Case study: Cambridge University Hospitals NHS Foundation Trust

Cambridge University Hospitals NHS Foundation Trust (CUH) has implemented medical equipment tracking. This includes automated reporting for clinical engineers and significant time savings with the average time taken to supply a device to a ward down to 12 minutes, and audit times have been reduced from 90 to just 8 minutes per ward. This has led to greater efficiency, device utilisation and a better patient experience.

Extended reality (XR)

We have invested £2m to support 14 organisations to use XR technology such as assisted reality, virtual reality, augmented reality and mixed reality.

These organisations include acute trusts, ambulance trusts and community services using XR across the following application areas:

  • patient education
  • health professional education and training
  • mental health and wellbeing
  • clinical communication
  • physiotherapy and rehabilitation
  • image guided surgery.

Some of the benefits we expect to measure include reduced costs as a result of treating patients in different ways, improved patient satisfaction, increased accessibility to care for patients and increased productivity as a result of reducing length of stay and improving patient outcomes more quickly.

Insights and evidence gathered will be used to identify where XR can offer the greatest benefits to the NHS, and contribute to developing a national vision for the safe and effective use of XR in healthcare.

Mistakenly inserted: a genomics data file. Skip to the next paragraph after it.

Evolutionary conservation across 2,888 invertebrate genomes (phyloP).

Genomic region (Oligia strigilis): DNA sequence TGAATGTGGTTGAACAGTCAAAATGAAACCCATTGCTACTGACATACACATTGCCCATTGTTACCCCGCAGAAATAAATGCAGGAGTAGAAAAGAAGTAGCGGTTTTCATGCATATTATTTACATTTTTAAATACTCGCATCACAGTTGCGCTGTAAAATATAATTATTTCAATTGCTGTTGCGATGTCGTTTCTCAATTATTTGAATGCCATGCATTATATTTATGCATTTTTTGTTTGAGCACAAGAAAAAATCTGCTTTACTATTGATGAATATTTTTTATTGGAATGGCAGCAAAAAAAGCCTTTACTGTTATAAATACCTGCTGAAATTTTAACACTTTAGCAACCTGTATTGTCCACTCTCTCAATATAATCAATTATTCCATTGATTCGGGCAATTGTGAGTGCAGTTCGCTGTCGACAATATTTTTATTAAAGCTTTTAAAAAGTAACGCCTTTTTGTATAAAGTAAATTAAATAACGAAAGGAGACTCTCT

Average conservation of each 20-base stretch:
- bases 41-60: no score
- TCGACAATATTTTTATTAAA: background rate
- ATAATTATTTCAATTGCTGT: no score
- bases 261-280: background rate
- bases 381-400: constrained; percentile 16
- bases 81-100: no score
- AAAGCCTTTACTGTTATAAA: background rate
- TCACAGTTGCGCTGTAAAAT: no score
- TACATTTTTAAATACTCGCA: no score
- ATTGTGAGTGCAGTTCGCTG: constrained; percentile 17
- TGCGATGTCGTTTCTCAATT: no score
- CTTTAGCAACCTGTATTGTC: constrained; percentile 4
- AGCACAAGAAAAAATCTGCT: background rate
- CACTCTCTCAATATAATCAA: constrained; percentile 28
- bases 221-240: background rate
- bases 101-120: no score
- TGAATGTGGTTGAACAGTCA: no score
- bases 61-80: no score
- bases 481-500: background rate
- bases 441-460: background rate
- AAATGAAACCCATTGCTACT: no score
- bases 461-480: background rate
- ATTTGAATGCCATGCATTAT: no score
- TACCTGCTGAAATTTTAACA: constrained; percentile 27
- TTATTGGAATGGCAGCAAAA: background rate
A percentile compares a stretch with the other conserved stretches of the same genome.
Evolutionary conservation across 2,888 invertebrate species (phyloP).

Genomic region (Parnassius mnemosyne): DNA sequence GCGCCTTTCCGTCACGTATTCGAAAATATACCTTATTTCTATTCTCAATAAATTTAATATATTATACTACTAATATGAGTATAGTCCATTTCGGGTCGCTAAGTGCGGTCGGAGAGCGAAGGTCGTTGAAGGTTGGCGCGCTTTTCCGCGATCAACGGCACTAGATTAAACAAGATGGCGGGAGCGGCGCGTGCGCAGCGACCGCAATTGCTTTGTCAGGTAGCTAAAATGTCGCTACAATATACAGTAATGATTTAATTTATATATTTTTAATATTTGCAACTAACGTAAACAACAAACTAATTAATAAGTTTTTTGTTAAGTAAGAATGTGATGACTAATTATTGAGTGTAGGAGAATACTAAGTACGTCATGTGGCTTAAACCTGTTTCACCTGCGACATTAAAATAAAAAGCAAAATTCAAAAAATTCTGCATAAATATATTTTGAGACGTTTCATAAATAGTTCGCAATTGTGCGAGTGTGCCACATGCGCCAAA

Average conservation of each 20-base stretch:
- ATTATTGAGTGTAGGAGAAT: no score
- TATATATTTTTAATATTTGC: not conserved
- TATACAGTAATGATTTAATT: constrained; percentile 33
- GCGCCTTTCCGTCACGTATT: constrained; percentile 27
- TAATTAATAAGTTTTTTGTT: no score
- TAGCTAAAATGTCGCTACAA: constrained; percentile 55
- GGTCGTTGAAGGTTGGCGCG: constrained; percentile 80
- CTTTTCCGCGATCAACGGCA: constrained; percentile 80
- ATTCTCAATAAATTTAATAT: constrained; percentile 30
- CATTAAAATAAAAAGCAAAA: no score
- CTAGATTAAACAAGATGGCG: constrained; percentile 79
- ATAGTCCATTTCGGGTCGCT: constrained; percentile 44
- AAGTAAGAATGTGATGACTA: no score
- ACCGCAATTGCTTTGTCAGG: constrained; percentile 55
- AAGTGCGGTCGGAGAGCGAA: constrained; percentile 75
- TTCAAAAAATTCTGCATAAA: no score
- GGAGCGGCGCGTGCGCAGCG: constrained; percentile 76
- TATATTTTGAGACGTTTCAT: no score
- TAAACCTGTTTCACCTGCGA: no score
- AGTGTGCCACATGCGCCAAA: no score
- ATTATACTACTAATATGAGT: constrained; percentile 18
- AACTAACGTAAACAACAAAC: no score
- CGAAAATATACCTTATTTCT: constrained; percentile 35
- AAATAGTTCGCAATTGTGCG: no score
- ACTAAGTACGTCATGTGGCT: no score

Case study: Torbay and South Devon NHS Foundation Trust

Torbay and South Devon NHS Foundation Trust’s Digital Futures programme allows staff to be exposed to digital technology and empowers them to develop their own digital solutions within patient pathways, to improve patient experience and support health outcomes. So far this includes the use of mixed reality headsets for remote consultation for breast wound care, and virtual reality to distract from pain or anxiety in toenail removal surgery, saving £40,000 a year. The program is also developing digital solutions in adolescent mental health and intensive care rehabilitation pathways and remote multiple sclerosis consultations.

Other productivity-improving technologies

We have invested £1.3m to support 11 projects to use labour saving digital technologies. These include mental health and community organisations, acute trusts, local authorities and voluntary and community sector organisations.

The types of labour saving technologies include:

  • SurgeryPods allowing patients to take their own measurements
  • No-code development tools
  • Erostering, scheduling and care planning tools
  • Remote monitoring
  • Digital dictation
  • Digital front door
  • Digital mental health programmes.

Through use of these types of technologies, we expect to see benefits such as reductions in demand on frontline services, time savings for staff to reinvest in value-added services (like patient care, improved staff and patient satisfaction), as well as timely access to care and cost reductions.